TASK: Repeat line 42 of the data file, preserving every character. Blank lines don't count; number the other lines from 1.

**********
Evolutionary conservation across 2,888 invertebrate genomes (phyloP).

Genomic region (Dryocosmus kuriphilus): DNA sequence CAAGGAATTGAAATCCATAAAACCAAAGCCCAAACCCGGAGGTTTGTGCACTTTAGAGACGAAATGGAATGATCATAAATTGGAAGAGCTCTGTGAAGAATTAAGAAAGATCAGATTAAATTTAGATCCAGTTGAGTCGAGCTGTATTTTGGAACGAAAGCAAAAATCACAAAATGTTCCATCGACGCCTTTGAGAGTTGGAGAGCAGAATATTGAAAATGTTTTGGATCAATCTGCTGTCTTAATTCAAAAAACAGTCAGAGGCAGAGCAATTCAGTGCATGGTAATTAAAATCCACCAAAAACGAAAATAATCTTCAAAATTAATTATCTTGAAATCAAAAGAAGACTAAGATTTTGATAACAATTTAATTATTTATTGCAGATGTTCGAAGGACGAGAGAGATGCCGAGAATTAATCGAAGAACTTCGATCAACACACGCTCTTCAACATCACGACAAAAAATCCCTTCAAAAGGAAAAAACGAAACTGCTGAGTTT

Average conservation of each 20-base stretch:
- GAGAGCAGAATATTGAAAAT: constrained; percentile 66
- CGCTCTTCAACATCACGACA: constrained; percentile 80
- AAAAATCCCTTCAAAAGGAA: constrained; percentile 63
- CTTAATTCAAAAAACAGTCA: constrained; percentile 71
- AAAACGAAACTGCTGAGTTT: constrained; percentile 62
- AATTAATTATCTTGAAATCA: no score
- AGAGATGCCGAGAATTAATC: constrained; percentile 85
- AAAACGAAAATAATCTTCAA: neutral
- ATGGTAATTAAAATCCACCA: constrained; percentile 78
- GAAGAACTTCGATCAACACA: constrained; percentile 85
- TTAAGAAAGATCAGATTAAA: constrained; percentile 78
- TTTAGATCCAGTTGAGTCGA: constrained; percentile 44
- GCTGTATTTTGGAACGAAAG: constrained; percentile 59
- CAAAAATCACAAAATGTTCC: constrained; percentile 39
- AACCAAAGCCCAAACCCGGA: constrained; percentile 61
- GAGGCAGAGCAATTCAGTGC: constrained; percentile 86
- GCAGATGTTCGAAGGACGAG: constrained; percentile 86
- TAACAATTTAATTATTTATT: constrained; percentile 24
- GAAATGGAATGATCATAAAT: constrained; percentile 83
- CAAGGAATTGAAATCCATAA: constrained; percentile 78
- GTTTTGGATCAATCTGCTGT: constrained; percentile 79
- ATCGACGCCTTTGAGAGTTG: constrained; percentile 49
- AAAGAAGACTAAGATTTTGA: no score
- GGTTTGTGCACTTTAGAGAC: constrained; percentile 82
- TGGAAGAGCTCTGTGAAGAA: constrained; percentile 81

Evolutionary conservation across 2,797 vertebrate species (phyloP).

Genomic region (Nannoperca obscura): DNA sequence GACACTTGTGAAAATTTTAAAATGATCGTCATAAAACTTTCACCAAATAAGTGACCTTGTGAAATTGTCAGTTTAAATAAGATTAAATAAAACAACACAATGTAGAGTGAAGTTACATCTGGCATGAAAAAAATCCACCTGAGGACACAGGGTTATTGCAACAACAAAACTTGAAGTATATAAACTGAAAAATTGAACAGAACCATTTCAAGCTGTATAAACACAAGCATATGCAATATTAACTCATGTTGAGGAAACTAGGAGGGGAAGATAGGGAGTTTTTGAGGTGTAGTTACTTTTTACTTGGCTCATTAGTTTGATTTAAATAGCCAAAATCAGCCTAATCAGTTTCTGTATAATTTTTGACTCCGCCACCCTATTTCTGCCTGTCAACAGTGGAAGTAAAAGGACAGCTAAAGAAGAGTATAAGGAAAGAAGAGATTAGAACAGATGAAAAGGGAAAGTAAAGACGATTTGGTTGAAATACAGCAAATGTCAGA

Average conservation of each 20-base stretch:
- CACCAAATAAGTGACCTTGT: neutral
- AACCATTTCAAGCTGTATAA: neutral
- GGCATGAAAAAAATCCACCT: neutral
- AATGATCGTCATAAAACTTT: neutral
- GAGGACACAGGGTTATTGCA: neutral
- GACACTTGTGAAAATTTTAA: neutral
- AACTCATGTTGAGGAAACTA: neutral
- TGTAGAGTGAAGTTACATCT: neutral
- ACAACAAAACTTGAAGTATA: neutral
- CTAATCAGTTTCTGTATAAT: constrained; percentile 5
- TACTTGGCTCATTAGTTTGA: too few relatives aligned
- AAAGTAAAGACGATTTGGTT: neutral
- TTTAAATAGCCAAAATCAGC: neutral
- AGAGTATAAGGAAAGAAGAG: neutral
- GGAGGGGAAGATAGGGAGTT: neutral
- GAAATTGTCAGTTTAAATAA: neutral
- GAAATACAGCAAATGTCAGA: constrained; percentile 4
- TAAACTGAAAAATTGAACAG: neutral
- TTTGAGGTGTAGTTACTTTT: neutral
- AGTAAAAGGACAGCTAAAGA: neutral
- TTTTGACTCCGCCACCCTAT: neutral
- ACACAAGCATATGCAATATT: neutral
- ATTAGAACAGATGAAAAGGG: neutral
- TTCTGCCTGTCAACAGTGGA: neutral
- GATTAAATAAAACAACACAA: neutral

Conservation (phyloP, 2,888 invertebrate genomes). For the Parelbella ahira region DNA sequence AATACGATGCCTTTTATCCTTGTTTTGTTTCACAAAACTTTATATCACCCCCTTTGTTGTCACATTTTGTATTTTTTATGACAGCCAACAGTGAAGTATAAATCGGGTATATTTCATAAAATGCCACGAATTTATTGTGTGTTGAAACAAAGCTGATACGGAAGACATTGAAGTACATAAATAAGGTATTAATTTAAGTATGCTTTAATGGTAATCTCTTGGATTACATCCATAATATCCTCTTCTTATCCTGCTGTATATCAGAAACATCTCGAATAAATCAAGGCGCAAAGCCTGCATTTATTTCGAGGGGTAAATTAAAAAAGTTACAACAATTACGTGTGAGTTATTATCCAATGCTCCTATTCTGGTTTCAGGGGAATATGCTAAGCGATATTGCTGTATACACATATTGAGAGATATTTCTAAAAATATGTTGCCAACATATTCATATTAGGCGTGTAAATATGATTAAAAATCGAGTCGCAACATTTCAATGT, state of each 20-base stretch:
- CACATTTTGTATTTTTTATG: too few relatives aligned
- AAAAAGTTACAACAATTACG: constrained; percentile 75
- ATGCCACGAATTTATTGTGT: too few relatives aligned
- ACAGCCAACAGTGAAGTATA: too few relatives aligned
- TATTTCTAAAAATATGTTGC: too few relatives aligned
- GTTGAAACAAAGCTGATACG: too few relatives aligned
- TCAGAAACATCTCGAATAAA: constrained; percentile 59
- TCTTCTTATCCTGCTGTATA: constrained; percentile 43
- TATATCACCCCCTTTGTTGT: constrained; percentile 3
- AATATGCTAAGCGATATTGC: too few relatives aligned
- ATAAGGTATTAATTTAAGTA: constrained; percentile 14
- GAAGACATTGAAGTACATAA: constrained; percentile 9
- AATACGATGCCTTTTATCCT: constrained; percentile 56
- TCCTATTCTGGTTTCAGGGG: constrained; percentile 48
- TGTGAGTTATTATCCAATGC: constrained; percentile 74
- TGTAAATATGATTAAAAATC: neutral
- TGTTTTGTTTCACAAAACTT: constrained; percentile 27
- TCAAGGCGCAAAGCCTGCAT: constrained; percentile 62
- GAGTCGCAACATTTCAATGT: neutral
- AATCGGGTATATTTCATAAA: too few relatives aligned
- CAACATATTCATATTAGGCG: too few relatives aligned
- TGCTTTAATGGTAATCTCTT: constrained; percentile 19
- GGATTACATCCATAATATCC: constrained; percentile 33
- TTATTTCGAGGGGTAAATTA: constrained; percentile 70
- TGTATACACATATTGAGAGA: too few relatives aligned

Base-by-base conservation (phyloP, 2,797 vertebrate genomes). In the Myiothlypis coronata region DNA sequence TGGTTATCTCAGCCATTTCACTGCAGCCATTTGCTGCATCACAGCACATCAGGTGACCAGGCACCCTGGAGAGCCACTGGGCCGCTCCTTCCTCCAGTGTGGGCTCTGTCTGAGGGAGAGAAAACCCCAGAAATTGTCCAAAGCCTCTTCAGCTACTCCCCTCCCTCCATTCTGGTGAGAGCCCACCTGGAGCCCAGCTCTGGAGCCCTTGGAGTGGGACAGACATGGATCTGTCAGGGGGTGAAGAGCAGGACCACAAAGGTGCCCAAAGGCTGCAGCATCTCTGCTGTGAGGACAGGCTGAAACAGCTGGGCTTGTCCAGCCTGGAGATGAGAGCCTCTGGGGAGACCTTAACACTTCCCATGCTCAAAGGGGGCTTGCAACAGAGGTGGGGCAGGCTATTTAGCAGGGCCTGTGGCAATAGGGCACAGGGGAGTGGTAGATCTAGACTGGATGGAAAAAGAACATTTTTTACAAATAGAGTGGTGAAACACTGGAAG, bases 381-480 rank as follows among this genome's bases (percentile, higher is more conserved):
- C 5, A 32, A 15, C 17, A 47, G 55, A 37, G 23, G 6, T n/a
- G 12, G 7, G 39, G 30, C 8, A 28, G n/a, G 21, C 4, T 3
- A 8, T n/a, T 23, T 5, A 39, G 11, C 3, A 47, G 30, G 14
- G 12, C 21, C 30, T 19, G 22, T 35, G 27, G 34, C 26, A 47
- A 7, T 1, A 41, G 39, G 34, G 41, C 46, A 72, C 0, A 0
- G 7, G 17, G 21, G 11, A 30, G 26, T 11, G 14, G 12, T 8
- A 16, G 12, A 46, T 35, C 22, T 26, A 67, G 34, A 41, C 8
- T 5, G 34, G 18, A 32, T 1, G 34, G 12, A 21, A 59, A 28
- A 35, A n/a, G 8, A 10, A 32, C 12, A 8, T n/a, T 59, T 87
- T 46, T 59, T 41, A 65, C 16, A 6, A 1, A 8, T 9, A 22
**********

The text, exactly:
- TACTTGGCTCATTAGTTTGA: too few relatives aligned